Colin Meloy, best known as the Decemberists' front man, is also a novelist. His newest book is the second in a series for young readers, called Wildwood Chronicles. The book catches up with its precocious protagonist, Prue, who leaves the seventh grade to return to the magical world of Wildwood.
Photographer Edward Curtis decided to chronicle the experience of the vanishing Native American tribes at the end of the 19th century. It was an unbelievably ambitious project that would define Curtis, his work and his legacy.
When an aspiring writer agrees to look after his old friend's flat, enduring an absent homeowner's passive-aggressive notes isn't the worst that will happen. In his first novel, Care of Wooden Floors, Will Wiles follows a housesitting job gone terribly, terribly wrong.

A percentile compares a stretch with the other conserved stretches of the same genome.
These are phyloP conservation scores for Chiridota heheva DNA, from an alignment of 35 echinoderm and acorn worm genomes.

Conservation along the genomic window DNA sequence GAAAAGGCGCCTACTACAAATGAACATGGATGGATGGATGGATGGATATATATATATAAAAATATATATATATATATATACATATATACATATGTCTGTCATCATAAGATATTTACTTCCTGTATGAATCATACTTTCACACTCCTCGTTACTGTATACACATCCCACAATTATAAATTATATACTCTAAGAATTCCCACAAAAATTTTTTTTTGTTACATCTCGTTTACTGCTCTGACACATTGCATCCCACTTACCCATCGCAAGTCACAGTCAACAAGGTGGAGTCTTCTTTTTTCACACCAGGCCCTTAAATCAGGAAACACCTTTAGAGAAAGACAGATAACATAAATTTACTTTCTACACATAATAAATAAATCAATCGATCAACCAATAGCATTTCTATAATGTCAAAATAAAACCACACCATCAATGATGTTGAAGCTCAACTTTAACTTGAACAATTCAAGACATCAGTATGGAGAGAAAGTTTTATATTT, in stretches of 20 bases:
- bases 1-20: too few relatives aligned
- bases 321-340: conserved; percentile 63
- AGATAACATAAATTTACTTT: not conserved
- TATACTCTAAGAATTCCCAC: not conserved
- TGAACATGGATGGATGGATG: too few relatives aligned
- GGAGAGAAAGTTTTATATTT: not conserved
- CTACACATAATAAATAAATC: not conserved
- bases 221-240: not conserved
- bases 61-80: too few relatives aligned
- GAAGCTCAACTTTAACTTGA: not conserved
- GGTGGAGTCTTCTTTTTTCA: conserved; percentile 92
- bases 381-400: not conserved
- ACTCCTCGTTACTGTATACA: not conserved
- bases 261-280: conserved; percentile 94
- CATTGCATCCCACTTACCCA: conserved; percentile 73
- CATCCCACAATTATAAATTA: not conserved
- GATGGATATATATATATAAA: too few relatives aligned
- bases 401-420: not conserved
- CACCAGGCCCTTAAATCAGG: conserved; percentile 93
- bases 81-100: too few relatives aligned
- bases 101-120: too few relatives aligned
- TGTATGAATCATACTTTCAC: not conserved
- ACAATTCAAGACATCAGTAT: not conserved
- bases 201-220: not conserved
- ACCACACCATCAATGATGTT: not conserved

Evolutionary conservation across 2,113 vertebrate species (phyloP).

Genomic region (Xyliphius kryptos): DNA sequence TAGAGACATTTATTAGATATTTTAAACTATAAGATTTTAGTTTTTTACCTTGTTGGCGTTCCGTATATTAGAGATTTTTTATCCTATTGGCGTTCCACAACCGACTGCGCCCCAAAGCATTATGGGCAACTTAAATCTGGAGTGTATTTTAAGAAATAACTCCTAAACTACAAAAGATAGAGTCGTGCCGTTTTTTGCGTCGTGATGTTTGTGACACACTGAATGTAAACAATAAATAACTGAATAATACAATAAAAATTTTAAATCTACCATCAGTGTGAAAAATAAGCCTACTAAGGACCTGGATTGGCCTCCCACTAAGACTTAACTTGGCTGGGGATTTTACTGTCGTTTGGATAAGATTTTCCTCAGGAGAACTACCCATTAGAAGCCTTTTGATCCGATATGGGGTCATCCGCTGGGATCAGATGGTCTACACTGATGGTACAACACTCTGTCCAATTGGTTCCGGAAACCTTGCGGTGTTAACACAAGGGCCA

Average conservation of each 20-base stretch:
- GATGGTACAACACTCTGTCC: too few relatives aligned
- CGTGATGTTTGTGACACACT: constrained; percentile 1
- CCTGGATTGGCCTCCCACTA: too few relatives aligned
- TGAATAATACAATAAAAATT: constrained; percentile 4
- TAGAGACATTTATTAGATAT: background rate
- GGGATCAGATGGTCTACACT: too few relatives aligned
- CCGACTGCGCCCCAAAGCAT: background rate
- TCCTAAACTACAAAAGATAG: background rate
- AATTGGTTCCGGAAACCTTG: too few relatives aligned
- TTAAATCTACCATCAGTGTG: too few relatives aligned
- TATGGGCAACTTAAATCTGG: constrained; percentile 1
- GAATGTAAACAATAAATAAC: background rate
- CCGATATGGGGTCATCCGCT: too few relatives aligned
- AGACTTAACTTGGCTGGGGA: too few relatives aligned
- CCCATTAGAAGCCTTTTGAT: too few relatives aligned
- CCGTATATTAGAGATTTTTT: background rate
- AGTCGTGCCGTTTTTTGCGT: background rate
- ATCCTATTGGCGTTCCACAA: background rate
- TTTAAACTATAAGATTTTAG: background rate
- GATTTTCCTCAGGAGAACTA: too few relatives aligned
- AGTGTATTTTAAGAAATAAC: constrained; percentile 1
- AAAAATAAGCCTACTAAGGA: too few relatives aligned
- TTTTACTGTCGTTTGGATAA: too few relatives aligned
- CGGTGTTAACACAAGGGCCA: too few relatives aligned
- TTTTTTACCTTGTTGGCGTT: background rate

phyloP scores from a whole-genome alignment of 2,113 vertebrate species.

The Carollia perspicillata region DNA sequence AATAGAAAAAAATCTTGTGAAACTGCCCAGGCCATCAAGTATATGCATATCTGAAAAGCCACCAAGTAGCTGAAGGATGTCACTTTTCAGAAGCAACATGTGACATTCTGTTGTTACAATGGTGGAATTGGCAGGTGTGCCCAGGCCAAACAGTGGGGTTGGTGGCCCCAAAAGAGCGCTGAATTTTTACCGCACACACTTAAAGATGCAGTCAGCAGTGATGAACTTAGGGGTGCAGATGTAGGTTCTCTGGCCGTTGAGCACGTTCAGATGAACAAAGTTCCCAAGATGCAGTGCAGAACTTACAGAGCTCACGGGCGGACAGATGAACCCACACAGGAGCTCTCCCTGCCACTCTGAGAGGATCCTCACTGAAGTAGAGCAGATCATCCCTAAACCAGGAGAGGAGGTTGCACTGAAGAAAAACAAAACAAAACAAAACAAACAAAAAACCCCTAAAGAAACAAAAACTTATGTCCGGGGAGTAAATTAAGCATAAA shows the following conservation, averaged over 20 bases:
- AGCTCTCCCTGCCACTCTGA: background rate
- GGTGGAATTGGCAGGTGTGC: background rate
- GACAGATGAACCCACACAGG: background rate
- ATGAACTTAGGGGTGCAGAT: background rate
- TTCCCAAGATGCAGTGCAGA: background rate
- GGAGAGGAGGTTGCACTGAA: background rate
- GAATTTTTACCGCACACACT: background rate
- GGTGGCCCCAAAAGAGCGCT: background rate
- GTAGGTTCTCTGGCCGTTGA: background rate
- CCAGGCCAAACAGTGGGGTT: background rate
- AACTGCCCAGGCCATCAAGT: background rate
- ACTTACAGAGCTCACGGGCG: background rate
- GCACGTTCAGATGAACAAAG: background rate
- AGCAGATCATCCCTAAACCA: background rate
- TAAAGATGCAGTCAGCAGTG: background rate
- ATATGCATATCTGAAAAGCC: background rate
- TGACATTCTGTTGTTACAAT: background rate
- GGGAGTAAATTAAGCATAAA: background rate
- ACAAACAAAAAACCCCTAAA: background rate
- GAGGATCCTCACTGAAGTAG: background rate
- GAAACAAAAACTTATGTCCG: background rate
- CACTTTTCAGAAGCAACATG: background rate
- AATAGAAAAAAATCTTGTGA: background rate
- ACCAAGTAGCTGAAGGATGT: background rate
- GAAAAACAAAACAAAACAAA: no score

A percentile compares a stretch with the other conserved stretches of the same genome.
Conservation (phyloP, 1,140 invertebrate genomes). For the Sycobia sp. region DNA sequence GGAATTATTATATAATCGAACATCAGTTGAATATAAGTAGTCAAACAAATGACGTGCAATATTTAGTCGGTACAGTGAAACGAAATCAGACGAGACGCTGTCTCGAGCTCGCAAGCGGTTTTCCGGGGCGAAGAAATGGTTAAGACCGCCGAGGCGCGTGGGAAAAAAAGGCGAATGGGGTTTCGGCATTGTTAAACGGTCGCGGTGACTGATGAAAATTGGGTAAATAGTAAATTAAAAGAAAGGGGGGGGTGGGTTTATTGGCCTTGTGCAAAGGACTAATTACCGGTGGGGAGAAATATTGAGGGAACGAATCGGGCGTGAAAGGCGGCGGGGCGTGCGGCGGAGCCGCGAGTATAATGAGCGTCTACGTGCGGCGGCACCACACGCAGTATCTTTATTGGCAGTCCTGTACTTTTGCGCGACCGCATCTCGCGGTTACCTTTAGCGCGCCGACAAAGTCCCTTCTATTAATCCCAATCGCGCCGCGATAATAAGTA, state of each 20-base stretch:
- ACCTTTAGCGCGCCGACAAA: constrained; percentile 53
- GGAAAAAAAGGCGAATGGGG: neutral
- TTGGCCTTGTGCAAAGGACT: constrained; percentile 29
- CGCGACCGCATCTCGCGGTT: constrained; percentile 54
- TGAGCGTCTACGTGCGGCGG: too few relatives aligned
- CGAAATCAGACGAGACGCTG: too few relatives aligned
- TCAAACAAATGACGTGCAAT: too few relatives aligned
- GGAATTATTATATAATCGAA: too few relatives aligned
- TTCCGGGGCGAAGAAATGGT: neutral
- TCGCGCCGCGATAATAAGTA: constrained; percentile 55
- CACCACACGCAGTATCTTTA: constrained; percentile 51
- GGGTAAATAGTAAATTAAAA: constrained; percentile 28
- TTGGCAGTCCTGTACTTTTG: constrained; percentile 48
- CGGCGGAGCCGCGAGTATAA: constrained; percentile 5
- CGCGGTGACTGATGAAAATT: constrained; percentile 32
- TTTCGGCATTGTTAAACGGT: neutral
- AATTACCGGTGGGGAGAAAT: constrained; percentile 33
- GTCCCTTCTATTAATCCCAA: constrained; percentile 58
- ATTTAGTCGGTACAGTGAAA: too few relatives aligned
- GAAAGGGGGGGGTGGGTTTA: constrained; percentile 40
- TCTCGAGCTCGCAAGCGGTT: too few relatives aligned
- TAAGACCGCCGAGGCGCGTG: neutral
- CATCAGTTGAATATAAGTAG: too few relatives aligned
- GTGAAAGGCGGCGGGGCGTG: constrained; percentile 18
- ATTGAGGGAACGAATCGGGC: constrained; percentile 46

When Bashar Assad inherited the presidency of Syria in 2000, some in the West saw him as a potential reformer. Professor David Lesch of Trinity University met Assad several times. Host Scott Simon speaks with Lesch about his new book, Syria: The Fall of the House of Assad, a clear contrast to his earlier book, which touted Assad as "the new lion of Damascus."
Mark Helprin's sweeping midcentury novel, In Sunlight and In Shadow, describes a postwar New York in limbo. Helprin borrowed from his own experiences to write this tale of love and familial obligations. "It's all based on what I know and what I knew," he says.
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